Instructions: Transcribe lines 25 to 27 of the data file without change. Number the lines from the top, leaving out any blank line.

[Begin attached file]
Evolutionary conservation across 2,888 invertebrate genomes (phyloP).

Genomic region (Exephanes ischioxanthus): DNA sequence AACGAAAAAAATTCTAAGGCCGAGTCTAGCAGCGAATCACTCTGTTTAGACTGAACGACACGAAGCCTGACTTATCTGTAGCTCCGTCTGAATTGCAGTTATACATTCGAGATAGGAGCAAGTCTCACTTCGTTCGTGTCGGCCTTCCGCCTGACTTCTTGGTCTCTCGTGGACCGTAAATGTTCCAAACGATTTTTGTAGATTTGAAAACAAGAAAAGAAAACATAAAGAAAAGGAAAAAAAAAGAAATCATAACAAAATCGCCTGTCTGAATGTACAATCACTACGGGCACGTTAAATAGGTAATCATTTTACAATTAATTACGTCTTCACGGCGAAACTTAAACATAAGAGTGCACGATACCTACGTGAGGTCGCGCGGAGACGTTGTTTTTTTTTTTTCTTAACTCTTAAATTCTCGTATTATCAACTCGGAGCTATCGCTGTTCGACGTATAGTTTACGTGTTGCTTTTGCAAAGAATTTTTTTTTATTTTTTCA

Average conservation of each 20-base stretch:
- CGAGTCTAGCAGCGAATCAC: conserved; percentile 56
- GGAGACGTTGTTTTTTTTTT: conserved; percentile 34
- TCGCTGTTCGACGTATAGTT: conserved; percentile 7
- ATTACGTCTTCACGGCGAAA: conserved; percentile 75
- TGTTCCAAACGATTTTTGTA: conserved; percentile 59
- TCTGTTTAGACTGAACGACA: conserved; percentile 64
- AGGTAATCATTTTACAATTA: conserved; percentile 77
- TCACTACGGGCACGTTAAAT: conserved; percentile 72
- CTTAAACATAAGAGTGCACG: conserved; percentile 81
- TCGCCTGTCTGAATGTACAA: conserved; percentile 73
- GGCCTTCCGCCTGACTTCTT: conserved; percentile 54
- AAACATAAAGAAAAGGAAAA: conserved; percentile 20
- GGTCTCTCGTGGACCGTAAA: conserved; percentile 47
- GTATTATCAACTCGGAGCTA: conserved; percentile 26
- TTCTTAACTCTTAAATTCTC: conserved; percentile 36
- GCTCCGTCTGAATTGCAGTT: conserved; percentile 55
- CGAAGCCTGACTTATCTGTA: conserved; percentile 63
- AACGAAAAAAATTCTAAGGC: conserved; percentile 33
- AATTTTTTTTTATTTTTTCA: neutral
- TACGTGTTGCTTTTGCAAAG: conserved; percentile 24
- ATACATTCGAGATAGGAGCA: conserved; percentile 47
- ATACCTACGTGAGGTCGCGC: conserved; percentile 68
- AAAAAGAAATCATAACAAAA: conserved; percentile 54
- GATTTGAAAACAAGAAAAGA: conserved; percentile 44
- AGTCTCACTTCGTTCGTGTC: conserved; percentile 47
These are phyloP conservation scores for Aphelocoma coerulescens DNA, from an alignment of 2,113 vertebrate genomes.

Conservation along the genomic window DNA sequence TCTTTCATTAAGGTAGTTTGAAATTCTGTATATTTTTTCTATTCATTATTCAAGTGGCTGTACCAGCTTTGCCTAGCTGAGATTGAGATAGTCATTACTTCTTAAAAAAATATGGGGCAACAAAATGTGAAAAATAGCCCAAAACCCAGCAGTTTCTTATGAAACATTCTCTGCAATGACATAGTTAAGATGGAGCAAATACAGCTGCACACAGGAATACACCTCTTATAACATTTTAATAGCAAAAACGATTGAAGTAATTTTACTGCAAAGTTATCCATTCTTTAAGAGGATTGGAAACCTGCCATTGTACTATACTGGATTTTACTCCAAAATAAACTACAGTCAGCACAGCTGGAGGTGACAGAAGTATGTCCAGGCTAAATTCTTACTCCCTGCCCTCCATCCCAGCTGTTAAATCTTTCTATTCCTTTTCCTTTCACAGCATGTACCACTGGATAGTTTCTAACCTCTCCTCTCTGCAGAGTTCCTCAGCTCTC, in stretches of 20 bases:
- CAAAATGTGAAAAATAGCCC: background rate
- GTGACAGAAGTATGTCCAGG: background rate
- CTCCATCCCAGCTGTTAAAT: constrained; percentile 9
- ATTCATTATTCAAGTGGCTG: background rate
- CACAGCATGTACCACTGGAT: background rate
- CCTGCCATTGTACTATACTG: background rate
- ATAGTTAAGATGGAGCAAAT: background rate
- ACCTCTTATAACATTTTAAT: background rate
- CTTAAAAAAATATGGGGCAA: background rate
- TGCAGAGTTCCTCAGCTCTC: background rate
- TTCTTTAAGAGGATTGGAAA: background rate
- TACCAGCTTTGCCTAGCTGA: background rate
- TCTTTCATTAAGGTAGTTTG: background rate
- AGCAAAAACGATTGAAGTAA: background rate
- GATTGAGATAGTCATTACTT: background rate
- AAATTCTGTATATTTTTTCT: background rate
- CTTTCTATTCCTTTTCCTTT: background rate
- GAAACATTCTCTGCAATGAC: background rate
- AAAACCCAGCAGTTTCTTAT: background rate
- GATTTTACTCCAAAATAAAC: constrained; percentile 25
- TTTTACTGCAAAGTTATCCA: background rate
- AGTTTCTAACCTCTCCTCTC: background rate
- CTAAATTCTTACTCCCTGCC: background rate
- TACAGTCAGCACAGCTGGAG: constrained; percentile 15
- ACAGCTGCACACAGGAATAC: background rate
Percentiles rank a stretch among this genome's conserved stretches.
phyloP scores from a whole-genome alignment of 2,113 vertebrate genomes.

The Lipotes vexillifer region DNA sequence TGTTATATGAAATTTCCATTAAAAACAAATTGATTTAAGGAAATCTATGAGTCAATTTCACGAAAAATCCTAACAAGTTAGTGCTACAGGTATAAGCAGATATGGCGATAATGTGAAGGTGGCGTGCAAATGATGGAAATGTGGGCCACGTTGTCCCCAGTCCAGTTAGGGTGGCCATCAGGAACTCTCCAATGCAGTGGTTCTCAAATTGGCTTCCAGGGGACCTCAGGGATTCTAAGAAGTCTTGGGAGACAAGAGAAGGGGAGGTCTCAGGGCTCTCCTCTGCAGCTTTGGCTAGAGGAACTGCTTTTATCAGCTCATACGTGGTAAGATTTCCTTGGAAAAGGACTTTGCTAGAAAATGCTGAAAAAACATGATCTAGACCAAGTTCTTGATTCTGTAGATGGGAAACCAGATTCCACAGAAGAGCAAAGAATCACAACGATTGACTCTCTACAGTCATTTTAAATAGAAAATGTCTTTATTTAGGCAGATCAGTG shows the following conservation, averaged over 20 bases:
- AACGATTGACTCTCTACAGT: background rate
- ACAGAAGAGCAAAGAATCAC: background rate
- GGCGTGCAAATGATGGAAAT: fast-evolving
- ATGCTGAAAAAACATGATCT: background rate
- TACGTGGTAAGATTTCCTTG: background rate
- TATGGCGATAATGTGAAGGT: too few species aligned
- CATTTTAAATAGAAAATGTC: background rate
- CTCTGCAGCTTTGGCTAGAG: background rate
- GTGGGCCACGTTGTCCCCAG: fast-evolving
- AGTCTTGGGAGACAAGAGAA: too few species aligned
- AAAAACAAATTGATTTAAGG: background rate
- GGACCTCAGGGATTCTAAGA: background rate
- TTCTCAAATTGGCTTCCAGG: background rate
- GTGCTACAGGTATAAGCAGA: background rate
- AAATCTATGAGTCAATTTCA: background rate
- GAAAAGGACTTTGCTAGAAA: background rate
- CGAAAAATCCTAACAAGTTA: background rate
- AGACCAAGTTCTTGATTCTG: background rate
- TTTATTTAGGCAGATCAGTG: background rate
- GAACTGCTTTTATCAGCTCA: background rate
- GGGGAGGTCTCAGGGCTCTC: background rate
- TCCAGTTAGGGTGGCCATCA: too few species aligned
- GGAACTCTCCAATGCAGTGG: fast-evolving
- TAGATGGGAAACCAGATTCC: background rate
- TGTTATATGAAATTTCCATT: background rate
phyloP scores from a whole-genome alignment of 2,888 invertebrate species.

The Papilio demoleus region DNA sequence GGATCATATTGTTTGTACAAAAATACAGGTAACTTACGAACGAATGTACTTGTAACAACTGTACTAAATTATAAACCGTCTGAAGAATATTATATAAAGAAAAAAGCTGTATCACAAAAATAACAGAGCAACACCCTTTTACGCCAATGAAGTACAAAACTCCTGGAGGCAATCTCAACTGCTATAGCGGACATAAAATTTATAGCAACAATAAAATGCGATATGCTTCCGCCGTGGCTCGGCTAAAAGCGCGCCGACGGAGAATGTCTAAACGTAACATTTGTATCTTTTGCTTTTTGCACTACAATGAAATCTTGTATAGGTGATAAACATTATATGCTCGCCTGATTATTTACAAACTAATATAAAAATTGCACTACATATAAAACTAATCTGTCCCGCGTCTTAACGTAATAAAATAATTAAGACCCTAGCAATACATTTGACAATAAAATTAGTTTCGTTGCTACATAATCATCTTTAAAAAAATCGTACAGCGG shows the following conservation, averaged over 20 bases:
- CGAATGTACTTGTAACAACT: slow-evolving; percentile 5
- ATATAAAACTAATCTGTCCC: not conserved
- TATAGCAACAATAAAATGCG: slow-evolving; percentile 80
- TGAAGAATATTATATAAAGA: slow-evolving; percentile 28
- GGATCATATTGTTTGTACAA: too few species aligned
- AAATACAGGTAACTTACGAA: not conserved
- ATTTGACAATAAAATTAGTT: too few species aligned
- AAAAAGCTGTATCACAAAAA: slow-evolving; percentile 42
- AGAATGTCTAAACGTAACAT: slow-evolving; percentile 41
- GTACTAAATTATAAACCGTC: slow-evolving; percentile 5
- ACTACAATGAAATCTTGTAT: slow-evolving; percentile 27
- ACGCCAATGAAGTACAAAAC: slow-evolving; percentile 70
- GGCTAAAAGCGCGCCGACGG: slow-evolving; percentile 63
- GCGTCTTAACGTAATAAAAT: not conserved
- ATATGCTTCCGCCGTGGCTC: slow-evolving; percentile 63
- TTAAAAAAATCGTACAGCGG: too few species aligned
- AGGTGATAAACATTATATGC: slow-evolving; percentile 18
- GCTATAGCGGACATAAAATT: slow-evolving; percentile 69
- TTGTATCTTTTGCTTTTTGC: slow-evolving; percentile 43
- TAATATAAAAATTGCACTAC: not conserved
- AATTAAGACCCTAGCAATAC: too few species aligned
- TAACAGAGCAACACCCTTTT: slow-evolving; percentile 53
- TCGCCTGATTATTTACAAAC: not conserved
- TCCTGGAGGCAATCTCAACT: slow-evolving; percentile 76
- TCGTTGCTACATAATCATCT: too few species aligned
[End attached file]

- ATACCTACGTGAGGTCGCGC: conserved; percentile 68
- AAAAAGAAATCATAACAAAA: conserved; percentile 54
- GATTTGAAAACAAGAAAAGA: conserved; percentile 44